Puritanism vs. Syncretism: An Islamic Cultural Collision in the Rural Farmer Community in Trucuk, Indonesia

By Sutiyono, Sutiyono; Mughni, Syafiq M. et al. | Asian Social Science, December 1, 2015 | Go to article overview

Puritanism vs. Syncretism: An Islamic Cultural Collision in the Rural Farmer Community in Trucuk, Indonesia


Sutiyono, Sutiyono, Mughni, Syafiq M., Siahaan, Hotman M., Asian Social Science


1. Introduction

The research concerned here started from the point of Geertz' conception mentioning that religion is considered part of the cultural system. He views religion as pattern for behaviour, in the sense that religious values become alive in human individuals and become visible in daily life. Thus, religion is a guide used as framework for the interpretation of human actions (Geertz, 1973).

A number of farmer community members that used to be abangan (Note 1) in their social orientation, as written by Geertz in The Religion of Java in the 1950s, have now turned santri (Note 2), as seen in the rural community in Trucuk (Note 3). The social change of the farmer community members from being abangan becoming santri indicates a process of change occurring for a sufficiently long time, i.e., around half a century. When the movement of Islamic puritanism pioneered by Muhammadiyah (Note 4) entered the rural region of Mojokuto, it did not get enough sympathy from the farmer community members. Their participation in the puritan movement was quite little. In Geertz' rough calculation, not more than forty people from the community participated. At present, the number of people from the farmer community participating in the puritan movement in Trucuk has risen to roughly 11,000.

The process of change in the farmer community members becoming santri, which has occurred for a sufficiently long time, could surely be viewed from the point of various influencing factors. In other words, there have been factors influencing the farmer community members into accepting the Islamic puritanism movement. The Islamic puritanism movement, which has a radical style, has been quite phenomenal; though radical in style, the Islamic puritanism movement in Trucuk has been accepted by rural farmer community members. It is certainly not in line with Geertz (1960), who states that it is difficult for a radically-spread puritan movement to win the participation of rural communities and of farmers in particular.

In addition, the radical style of the Islamic puritanism movement differs from those in Kotagede (Nakamura, 1983), Banyuwangi (Beatty, 2001), and Lamongan (Chamim, 2003). In this relation, it is seen that those involved in the Islamic puritanism movement used to be of the same kind of community, namely, syncretic-abangan-farmer community. In the process of change from being a syncretic farmer community into being a puritan one, no social conflict has occurred because at first the puritan movement in the three last mentioned places was not radically spread. What is to view is then why the one in Trucuk has differed from the ones in Kotagede, Banyuwangi, and Lamongan, since, after all, they are the same in role as puritan movement and in origin as farmer community.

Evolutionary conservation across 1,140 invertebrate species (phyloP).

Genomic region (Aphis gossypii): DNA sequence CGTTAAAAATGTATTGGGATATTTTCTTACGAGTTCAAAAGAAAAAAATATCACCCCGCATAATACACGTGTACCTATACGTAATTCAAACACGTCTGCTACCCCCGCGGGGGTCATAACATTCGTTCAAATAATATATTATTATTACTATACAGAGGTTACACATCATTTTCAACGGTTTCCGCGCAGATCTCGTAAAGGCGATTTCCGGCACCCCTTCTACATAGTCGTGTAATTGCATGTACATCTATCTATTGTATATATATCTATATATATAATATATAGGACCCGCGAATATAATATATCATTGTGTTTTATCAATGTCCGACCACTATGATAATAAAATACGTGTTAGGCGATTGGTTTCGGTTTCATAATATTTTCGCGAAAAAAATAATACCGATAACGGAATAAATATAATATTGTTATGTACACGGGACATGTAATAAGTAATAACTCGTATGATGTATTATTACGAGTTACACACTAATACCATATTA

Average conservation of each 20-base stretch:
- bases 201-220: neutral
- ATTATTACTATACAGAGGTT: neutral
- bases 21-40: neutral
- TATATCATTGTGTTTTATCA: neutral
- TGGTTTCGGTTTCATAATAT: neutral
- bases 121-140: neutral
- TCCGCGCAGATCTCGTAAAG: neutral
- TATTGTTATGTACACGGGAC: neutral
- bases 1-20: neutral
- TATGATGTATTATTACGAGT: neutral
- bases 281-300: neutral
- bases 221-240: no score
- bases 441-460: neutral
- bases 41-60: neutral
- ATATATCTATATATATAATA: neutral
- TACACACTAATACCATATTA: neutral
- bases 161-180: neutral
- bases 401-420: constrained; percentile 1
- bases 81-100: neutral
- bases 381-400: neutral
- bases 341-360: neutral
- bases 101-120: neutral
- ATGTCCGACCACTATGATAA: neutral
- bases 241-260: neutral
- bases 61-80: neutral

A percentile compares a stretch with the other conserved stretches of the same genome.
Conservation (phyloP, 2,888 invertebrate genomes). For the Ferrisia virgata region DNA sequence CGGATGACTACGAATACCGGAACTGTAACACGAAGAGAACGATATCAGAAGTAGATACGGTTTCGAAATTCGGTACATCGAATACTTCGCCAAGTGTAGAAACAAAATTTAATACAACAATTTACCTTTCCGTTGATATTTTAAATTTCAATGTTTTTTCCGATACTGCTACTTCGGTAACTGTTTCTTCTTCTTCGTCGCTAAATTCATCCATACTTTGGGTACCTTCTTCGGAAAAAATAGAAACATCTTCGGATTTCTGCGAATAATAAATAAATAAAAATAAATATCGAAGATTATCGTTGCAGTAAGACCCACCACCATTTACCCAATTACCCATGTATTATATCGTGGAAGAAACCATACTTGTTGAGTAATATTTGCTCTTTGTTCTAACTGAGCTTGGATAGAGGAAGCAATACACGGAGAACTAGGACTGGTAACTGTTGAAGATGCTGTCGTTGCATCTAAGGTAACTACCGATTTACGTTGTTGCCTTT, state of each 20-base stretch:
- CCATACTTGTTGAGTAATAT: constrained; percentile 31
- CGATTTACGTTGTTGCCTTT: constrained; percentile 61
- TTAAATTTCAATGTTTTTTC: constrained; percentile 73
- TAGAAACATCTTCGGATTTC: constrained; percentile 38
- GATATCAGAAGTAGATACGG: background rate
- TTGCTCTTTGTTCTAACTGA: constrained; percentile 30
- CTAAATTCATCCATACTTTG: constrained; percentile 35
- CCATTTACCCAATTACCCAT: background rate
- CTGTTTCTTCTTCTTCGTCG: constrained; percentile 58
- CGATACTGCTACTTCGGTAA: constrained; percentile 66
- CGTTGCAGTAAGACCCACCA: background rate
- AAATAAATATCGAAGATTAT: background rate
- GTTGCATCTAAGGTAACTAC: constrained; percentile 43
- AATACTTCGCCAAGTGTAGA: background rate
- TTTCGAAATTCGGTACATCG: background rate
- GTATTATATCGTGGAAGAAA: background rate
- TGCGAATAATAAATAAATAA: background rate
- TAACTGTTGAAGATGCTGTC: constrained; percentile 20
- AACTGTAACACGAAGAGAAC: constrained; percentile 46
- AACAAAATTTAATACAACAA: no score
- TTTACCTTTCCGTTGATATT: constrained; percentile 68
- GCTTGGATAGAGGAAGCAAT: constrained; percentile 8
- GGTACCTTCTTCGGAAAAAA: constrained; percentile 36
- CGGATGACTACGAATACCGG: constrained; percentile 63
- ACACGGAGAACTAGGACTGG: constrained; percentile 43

This writing attempts to interpret different value levels, i.e., both that of farmer community members still syncretic-abangan in orientation and that of those already changed into puritan ones, including those changed further into ones radical-puritan in a style colored with cultural collision resulting from difference in pattern of action and interpretation on the religious or ideological devices used by the actors concerned to confront their social environment. The difference in pattern of action and interpretation is reflected in the social and religious life of the Islamic community in the rural region of Trucuk, where that community is divided into two social groups, namely, one in support of puritan culture and another in support of syncretic culture. They are the same in making the claim of being Islam believers but differ in pattern of action and interpretation in their social and religious life or, in other words, they have different cultural systems.

2. Literature Review

2.1 Syncretism

The cultural system which the abangan-syncretic farmer group bears is one which depicts a mixture between Islamic culture and local culture and the mixture is referred to at least here as syncretism. …

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